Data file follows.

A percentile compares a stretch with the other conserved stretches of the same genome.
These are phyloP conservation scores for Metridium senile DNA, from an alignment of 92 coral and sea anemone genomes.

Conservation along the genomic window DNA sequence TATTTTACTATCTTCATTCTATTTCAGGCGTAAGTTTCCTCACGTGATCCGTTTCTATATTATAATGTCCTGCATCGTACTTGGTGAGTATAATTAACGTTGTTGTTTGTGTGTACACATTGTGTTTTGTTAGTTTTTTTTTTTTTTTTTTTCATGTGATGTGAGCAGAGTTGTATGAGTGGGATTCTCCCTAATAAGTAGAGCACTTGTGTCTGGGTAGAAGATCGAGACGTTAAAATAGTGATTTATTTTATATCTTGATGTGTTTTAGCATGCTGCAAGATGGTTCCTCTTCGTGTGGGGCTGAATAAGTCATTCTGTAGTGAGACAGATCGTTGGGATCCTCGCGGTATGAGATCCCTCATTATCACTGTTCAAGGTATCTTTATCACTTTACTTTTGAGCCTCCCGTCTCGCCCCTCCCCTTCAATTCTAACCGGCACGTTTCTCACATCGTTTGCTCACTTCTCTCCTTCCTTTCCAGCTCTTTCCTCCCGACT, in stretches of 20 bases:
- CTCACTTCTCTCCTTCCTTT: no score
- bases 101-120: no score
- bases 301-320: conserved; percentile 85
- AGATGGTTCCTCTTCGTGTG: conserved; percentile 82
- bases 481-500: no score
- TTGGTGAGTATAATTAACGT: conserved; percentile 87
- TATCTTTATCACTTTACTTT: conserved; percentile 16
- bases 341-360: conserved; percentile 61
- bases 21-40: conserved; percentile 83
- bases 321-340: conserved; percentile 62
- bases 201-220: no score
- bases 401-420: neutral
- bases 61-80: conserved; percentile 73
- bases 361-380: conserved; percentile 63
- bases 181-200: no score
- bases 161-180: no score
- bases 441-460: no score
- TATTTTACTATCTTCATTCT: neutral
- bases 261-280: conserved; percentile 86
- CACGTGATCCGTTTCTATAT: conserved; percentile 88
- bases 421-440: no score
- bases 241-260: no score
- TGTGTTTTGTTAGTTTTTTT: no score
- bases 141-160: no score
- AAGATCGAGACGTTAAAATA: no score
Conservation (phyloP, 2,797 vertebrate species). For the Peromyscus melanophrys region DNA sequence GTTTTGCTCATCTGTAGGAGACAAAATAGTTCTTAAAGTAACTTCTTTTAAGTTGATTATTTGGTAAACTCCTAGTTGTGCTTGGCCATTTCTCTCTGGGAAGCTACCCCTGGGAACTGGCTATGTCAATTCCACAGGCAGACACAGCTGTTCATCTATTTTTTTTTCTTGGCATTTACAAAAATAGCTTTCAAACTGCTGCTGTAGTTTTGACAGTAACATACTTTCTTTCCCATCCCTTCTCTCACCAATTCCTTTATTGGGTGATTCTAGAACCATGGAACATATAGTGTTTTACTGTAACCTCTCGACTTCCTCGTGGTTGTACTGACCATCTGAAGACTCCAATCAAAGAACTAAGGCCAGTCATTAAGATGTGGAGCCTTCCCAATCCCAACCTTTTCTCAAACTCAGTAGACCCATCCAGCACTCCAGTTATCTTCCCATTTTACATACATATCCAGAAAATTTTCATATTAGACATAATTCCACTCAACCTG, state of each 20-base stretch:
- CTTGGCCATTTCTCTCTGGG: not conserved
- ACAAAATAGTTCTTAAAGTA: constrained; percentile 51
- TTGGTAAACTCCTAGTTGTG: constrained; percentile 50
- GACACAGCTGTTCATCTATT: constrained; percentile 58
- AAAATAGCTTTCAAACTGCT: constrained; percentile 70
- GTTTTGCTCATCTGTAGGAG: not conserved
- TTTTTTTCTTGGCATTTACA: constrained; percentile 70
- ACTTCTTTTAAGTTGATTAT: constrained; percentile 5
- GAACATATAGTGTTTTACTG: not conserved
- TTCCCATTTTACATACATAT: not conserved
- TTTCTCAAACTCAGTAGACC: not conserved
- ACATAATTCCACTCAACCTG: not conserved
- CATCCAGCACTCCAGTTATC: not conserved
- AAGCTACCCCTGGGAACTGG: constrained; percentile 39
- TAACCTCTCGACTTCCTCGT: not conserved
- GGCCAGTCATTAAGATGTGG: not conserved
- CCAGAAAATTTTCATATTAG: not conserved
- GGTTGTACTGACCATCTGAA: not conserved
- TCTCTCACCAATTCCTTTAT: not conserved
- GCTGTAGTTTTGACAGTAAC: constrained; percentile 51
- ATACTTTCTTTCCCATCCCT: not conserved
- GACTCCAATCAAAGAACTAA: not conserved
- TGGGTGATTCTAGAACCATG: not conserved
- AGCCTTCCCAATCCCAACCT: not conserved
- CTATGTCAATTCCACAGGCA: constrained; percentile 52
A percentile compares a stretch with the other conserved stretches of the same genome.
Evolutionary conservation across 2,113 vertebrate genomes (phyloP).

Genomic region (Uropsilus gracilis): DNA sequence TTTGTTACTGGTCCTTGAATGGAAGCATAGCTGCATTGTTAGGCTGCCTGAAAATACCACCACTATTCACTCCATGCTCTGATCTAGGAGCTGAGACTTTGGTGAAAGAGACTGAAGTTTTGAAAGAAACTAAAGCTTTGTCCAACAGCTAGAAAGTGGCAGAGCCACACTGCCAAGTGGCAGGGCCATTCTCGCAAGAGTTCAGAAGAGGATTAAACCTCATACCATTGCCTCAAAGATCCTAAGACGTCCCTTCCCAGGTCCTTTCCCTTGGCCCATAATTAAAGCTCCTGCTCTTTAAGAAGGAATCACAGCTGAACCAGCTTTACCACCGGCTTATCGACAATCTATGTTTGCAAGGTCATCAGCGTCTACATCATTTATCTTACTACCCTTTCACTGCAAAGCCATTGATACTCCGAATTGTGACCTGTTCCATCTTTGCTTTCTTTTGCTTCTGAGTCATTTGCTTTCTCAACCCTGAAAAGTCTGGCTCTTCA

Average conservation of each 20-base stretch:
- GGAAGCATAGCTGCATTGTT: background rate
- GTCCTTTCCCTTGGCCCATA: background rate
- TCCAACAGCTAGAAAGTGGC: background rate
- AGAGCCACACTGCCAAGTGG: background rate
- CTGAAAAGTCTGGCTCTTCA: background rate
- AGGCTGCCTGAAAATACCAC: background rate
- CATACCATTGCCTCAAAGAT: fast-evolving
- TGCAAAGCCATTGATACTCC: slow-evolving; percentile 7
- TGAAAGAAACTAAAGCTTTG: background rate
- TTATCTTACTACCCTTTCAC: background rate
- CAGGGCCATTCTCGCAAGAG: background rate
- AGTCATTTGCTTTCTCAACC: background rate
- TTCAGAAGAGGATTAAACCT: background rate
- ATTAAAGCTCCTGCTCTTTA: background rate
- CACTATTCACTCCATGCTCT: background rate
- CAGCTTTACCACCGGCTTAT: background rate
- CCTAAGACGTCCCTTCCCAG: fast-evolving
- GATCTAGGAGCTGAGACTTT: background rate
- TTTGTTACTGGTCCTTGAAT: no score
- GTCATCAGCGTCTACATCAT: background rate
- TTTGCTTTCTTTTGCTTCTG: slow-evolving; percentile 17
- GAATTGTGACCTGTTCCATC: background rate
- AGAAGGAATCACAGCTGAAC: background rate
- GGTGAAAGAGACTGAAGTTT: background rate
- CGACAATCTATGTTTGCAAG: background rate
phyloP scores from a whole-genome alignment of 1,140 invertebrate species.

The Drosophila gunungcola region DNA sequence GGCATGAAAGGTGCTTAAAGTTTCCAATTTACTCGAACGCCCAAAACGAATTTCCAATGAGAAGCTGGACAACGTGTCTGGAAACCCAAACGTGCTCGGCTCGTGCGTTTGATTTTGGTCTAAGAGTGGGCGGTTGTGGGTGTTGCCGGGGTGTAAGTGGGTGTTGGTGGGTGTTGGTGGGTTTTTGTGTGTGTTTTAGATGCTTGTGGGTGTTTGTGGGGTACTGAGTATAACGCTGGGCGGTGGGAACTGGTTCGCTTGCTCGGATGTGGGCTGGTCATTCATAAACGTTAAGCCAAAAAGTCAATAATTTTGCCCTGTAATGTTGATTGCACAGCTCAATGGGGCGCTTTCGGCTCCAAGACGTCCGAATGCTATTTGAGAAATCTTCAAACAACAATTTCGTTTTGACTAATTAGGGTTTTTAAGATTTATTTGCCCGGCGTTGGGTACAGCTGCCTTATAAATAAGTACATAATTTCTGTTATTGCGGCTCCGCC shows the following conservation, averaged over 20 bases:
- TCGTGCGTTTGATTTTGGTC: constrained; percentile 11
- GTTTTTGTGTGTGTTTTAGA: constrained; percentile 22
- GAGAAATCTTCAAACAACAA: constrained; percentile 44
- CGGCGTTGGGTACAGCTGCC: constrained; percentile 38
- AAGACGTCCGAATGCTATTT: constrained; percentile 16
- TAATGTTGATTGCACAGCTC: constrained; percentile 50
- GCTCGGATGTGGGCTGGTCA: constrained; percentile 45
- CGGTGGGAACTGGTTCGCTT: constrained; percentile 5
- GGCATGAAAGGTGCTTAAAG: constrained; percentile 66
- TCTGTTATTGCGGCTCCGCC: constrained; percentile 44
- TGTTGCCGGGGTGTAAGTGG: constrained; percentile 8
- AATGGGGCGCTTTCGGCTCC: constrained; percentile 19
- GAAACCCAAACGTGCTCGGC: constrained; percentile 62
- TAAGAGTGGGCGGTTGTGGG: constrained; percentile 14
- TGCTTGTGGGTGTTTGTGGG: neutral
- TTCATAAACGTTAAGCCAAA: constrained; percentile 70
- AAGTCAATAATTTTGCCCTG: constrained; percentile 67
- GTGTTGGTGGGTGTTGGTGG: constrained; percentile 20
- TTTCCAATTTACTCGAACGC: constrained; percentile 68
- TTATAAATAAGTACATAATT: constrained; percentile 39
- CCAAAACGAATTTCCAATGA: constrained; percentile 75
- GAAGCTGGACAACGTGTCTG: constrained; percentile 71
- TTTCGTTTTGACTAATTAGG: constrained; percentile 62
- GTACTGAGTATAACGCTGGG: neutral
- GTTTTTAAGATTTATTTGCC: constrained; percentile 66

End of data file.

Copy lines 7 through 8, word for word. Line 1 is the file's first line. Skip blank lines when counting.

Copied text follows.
- AGATGGTTCCTCTTCGTGTG: conserved; percentile 82
- bases 481-500: no score